things on them, i’m not sure if it’s for the better or the worse but… Here is the links. GroundMax and Double Bull.
     So you are going to want to take time off work and put your full effort into hunting them. Try a 5 day hunt

and hunt all day for those five days. Although the bears are like most animals and you’ll see 90% of them in

the early morning or late evening there are always those few that come out right smack in the middle of the day!
    I’m going to recap part of the setup situation. If you are baiting with a barrel the best places to bait are in a

very small meadow surrounded by large trees. If this is possible that is one of the best sets possible.

   What bait you should use,

      Now there are many debates on this question but bears are just meat eating pigs. They arent picky and in

otherwords they don’t know ketchup from a cows butt! But they do come in better to some prroducts than

others. What you should do is get a guinea sack or cloth and wrap about five pounds of meat in it (raw) then

hang at least 15 feet in a tree. This gets the scent traveling long distances and the bears come with more flow

and quality!  Then you should find a stump or fallen tree and bury 5 to 10 lbs of dog food then cover it with

grease.   The night before you head out cook up some meat. Cover it in BBQ sauce and  then the morning of

hunt microwave it before you leave (Very hot) try to leave in insulator and put in hunting spot.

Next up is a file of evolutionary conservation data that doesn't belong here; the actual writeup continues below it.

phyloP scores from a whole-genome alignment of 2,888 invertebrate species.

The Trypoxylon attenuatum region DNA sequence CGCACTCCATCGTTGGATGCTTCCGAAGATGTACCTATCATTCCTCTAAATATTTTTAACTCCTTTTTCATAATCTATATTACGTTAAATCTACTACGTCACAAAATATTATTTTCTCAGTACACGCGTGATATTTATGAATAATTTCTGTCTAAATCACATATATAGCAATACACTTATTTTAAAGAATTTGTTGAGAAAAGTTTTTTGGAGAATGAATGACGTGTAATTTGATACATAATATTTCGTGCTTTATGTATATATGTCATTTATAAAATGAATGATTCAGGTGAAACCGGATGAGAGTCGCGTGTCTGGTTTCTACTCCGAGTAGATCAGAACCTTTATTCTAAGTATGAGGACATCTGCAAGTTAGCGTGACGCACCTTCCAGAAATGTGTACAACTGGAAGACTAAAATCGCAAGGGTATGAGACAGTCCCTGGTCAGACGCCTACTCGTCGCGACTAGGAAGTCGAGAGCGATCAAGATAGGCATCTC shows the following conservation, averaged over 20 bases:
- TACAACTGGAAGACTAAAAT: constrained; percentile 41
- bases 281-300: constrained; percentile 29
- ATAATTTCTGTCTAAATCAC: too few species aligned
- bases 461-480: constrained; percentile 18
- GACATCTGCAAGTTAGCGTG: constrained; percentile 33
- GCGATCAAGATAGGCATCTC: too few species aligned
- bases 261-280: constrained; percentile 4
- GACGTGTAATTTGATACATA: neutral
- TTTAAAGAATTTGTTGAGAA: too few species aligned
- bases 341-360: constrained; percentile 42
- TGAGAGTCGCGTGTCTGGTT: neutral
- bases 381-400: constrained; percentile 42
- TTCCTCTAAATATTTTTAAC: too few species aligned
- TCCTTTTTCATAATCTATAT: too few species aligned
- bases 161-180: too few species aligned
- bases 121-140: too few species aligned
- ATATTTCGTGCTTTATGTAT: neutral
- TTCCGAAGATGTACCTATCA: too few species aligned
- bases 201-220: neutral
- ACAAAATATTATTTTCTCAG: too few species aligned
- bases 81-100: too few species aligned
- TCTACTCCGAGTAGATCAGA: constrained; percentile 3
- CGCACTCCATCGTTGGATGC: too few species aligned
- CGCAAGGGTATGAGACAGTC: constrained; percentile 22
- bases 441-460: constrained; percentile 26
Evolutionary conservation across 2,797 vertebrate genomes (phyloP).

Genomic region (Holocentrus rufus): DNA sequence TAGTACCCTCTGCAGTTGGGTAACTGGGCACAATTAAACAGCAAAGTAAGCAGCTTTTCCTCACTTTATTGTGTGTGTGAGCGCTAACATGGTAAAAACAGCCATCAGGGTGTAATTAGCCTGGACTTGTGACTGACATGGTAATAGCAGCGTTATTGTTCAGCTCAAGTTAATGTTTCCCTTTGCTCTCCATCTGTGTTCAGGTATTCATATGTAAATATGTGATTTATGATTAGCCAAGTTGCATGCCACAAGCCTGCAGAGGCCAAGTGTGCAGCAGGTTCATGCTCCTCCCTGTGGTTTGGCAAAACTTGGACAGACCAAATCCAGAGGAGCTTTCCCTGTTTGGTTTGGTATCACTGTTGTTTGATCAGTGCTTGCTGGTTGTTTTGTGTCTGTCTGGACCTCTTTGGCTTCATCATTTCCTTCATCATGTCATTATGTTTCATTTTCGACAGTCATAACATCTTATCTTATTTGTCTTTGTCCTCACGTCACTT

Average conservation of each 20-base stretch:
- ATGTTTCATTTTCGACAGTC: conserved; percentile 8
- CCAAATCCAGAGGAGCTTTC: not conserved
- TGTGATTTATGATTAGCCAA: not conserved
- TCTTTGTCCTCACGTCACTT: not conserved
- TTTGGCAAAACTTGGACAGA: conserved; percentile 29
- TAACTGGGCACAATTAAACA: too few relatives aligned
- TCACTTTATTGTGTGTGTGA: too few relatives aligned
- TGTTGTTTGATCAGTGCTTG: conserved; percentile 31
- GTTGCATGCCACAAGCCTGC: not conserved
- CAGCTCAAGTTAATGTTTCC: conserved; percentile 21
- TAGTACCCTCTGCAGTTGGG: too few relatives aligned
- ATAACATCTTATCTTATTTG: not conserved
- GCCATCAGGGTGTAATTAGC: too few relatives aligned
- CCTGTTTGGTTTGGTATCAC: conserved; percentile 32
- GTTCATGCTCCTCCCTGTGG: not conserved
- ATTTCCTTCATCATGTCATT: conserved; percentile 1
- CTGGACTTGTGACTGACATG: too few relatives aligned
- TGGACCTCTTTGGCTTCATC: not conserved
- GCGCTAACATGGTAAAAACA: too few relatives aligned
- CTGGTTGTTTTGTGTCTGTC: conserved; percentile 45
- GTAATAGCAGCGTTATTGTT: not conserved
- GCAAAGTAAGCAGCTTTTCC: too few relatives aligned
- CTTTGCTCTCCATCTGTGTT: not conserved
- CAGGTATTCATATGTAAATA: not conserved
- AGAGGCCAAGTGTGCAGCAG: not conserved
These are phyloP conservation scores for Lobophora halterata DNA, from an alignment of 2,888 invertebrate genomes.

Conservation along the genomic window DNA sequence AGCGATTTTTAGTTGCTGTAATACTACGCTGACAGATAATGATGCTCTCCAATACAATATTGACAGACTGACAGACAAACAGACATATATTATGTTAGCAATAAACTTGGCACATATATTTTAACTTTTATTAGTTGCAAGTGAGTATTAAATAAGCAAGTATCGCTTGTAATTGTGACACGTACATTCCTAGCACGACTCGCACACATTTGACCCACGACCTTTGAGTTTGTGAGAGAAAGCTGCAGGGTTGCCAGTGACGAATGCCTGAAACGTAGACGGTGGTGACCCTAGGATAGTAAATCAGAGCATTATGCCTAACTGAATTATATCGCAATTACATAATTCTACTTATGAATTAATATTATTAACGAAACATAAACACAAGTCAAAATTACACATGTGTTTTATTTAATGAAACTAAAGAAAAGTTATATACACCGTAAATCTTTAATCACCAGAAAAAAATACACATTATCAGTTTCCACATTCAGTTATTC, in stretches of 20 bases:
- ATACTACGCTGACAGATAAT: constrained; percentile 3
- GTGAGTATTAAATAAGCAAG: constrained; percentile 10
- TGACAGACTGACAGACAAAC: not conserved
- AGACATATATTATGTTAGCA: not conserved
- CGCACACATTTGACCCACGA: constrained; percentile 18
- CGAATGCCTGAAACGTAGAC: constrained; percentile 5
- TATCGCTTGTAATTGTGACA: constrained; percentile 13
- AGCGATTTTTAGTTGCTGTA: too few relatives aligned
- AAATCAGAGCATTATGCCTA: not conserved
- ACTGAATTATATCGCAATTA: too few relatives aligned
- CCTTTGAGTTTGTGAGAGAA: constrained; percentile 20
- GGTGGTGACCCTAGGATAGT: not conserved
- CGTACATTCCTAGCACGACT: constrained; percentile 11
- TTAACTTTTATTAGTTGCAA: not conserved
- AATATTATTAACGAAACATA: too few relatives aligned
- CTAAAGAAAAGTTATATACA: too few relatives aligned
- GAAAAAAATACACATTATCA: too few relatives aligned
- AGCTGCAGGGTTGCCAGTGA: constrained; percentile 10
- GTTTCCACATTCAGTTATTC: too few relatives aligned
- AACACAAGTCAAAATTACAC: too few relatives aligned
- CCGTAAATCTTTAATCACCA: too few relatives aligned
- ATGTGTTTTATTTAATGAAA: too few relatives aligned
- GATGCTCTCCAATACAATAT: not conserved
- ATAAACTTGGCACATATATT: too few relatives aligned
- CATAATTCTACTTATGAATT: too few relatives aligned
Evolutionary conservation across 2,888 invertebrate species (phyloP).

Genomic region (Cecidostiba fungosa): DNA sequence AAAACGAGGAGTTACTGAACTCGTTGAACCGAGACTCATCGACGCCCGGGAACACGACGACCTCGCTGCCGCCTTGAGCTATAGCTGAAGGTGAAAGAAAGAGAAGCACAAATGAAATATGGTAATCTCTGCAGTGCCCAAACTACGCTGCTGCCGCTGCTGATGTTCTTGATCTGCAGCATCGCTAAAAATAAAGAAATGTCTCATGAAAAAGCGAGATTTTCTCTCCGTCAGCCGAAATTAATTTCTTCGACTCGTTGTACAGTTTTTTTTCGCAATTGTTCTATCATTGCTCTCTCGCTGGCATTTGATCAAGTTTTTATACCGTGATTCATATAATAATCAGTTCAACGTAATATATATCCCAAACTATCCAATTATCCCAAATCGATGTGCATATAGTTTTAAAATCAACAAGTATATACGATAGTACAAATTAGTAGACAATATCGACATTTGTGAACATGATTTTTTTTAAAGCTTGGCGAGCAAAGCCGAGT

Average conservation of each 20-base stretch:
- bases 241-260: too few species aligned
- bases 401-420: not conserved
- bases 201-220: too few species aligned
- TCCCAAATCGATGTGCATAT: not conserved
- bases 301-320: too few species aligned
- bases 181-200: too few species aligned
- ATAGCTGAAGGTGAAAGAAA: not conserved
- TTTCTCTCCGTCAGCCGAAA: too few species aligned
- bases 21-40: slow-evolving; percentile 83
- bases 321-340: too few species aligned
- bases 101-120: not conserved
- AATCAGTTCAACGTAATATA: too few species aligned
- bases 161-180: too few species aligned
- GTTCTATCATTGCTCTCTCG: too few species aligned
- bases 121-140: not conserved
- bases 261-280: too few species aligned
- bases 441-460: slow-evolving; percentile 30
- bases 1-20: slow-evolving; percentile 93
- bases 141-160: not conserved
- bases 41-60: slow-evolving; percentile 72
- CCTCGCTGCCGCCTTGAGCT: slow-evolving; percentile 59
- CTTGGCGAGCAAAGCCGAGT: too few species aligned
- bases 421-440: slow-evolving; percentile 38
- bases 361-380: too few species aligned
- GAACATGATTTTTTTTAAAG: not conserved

Good Luck Out There This Year!
                                                                                                                 Morgan Murphy.

46 votes, average: 4.04 out of 546 votes, average: 4.04 out of 546 votes, average: 4.04 out of 546 votes, average: 4.04 out of 546 votes, average: 4.04 out of 5 (46 votes, average: 4.04 out of 5)
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Published by soularcher on 14 May 2008

Cubicle Psychology…

Cubicle Psychology…

 

Joe Shuhay

 

I’m not sure if it’s the few good memories that I have of my dad, if it’s the chill-up-my-spine adrenaline rush when a shot presents itself, or if it’s the peace and solitude that I only get when in God’s green woods.  I do know that something draws me out there.  It’s something I just can’t put my finger on.  I can say that I almost always leave the woods feeling refreshed, and recharged.  I find myself thinking that if I could, I’d spend most of my time there, among the pines and oak, breathing in the cold fresh air of morning, awaiting a glimpse of movement, or traversing a ridge in pursuit of the elusive Hart of lore.  A good weapon in hand, me versus the unknown.  This is what I live for.